By Cindi McMenamin, Crosswalk.com
It’s easy to worship God when He’s blessing our lives, when things are going right, and when we’re all smiles. But when the bottom falls through and the storm hits, it appears to be a different story.
Whether your storm is a diagnosis that confirmed your fears, the spiritual rebellion of someone you love, a physical or financial disaster you can’t see a way out of, or just something you never anticipated would happen, God is still in control. Scripture tells us He is good and cannot act apart from His nature. So, you can grow—and flourish—in the storm if you choose to worship God through it.
Here are six ways to worship God—even in the storm:
1. Focus on Who God is, not on what He is or isn’t doing.
When we focus on the facts of Who God is, worship flows. He is compassionate, faithful, good, and upright (Psalm 25:6-8). He is just and “there is no malice in Him” (Psalm 92:15). He is gentle toward those He loves (Psalm 18:35, Matthew 11:29). Notice how those characteristics of God have nothing to do with our circumstances? That means regardless of what you think God is doing or not doing, He can be trusted. And He is worthy of worship.
Your feelings and fears can crowd out the facts of God’s Word, but focus on the facts (of Who God is), not your feelings. Focus on the facts of God’s Word that tell you He will never leave you nor forsake you (Hebrews 13:5), and His mercies are new every morning (Lamentations 3:22-23). When we choose to keep our eyes on Who God is, we become less consumed with our plight and whether or not God is meeting our expectations. When we know He is trustworthy (another fact from God’s Word), we can say like Job: “Though He slay me, yet will I trust Him” (Job 13:15 NKJV). Perhaps your paraphrase can be: “Though I’m in the storm, yet I will worship Him.”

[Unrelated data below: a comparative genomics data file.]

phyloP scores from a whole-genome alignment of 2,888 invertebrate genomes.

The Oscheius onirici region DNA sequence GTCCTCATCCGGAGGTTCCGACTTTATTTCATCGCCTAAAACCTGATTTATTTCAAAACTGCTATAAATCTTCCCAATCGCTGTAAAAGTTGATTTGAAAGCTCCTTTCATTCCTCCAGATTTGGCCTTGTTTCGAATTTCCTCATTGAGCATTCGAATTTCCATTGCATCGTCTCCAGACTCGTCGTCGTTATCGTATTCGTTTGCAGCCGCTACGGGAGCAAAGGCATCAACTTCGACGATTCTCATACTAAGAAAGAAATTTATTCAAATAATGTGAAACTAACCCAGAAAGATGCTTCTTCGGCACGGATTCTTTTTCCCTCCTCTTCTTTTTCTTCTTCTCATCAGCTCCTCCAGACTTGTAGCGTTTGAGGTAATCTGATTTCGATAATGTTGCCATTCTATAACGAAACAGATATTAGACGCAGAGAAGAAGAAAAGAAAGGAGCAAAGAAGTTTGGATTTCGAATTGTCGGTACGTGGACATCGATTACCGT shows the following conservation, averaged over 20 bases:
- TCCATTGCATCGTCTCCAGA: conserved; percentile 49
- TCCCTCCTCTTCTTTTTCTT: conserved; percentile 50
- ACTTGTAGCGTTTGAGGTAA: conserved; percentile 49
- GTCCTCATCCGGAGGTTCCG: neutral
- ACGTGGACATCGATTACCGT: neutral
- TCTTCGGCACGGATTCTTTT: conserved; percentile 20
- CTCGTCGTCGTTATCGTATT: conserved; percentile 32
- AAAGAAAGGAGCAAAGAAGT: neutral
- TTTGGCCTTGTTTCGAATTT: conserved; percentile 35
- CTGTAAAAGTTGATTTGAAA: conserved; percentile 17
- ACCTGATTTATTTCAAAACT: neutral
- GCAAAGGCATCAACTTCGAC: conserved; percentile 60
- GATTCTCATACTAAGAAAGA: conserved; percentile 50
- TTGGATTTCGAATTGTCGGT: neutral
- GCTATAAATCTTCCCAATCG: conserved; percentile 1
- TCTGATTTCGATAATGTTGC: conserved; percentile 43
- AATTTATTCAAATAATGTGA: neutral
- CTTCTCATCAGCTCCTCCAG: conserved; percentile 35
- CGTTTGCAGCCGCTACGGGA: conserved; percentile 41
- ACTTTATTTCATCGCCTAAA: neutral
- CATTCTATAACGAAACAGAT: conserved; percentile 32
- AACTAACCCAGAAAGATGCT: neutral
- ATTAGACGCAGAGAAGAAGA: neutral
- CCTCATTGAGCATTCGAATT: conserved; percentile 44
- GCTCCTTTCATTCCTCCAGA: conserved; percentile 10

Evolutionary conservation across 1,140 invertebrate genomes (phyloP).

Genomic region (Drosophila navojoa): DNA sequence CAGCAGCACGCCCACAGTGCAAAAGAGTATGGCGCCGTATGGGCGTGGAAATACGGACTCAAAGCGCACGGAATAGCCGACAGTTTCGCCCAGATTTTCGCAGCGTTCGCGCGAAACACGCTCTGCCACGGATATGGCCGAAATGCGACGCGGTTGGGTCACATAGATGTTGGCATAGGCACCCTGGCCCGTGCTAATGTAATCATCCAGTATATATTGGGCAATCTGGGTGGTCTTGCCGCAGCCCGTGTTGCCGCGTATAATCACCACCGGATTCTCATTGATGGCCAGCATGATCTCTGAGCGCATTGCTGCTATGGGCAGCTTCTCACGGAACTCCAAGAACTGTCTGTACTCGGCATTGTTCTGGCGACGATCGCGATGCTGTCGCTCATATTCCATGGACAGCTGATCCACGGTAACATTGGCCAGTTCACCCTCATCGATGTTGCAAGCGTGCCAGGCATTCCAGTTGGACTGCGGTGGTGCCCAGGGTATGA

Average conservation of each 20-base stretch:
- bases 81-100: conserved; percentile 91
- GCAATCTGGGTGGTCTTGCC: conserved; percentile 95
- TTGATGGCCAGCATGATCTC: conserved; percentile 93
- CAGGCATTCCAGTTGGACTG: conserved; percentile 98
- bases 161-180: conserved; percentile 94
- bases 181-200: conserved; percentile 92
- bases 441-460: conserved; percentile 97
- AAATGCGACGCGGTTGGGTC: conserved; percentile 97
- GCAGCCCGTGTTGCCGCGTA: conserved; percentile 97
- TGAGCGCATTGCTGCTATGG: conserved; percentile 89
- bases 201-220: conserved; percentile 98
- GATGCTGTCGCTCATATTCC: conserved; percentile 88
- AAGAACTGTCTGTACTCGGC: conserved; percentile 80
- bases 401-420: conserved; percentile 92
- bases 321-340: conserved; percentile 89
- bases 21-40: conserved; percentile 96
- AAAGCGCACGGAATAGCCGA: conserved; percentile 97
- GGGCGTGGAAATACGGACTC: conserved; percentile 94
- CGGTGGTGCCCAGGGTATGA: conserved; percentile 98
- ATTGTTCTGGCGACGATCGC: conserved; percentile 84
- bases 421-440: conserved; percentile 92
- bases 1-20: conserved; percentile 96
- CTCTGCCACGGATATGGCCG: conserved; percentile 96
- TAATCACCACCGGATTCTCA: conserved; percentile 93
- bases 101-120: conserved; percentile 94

2. Praise Him for the opportunity to become more like His Son.
We know from Romans 8:28, “God causes all things to work together for good to those who love God, to those who are called according to His purpose.” We like to quote that one, believing it’s God’s promise that “everything will turn out alright in the end.” Yet the “good” that God causes to come about from “all things” (even our suffering), is clarified so beautifully in the following verse: “For those whom He foreknew, He also predestined to become conformed to the image of His Son…” (verse 29). There it is! God allows us to endure suffering so that, through our surrender (and worship!), He can mold us and refine us into the perfect image of His Son.
God wants our eternal good, more than our earthly or temporal good. And our eternal good is whatever makes us more like Jesus. We don’t become more like Jesus through sunshine and happiness. We get to know Him as we, like the Psalmist David, “walk through the valley of the shadow of death” and “fear no evil” because “Your rod and Your staff, they comfort me” (Psalm 23:4). We become more like Jesus as we deny ourselves, take up our cross daily (the cross is a symbol of suffering), and follow Him” (Luke 9:23). If you find yourself in a storm, worship Him as the only One who can ultimately still the storm, but also as the Only One who can make you more like His Son through it!
3. Sing to Him daily.
This one’s a little more difficult when you’re in pain, emotionally or spiritually. Yet Scripture exhorts: “In everything give thanks; for this is the will of God for you in Christ Jesus” (1 Thessalonians 5:18). Another way of saying that is “In everything, sing.”
Anyone can praise God when life is going great, but it takes true surrender and it is pure worship to sing to Him when you’re suffering, to praise Him in your pain, and to lift up His name when you’re feeling loaded down. You can worship God even in the storm when you choose to—in all things—sing.
4. Proclaim His goodness to others.
There’s something about verbalizing the goodness of God that cements it in our heads and hearts. Even if you aren’t necessarily seeing it yet in your circumstances, tell others of the way He’s watching out for you, guiding you, providing for you, and calming your heart. As you speak of His love and faithfulness to others, that praise brings you into His presence, where there is “fullness of joy” (Psalm 16:11).